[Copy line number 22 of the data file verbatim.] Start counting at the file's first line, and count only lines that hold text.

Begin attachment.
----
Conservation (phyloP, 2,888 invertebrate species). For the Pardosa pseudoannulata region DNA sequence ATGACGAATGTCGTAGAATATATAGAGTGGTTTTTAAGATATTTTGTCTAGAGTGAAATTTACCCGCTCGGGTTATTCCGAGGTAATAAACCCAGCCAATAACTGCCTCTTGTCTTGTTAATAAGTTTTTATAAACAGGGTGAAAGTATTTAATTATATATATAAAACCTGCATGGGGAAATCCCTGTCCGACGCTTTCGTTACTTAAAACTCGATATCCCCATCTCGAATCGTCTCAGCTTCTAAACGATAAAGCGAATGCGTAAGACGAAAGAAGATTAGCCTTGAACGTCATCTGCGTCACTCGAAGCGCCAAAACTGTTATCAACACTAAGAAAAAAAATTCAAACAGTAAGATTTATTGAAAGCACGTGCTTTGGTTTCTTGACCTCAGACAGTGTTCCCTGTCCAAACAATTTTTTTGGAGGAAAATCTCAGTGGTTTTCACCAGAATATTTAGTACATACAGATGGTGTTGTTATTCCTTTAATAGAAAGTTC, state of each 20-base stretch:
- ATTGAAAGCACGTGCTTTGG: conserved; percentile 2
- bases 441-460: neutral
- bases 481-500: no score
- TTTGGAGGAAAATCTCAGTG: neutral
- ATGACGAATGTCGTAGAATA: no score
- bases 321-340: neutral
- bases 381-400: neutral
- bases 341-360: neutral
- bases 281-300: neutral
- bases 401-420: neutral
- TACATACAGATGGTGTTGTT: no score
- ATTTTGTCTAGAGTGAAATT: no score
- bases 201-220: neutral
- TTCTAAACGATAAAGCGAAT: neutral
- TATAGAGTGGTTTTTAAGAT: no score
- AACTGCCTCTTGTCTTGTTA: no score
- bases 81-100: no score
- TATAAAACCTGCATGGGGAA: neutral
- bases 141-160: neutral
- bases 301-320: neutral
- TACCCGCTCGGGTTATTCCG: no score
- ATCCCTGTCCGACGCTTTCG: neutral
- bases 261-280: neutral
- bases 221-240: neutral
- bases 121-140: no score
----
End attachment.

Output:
- TACCCGCTCGGGTTATTCCG: no score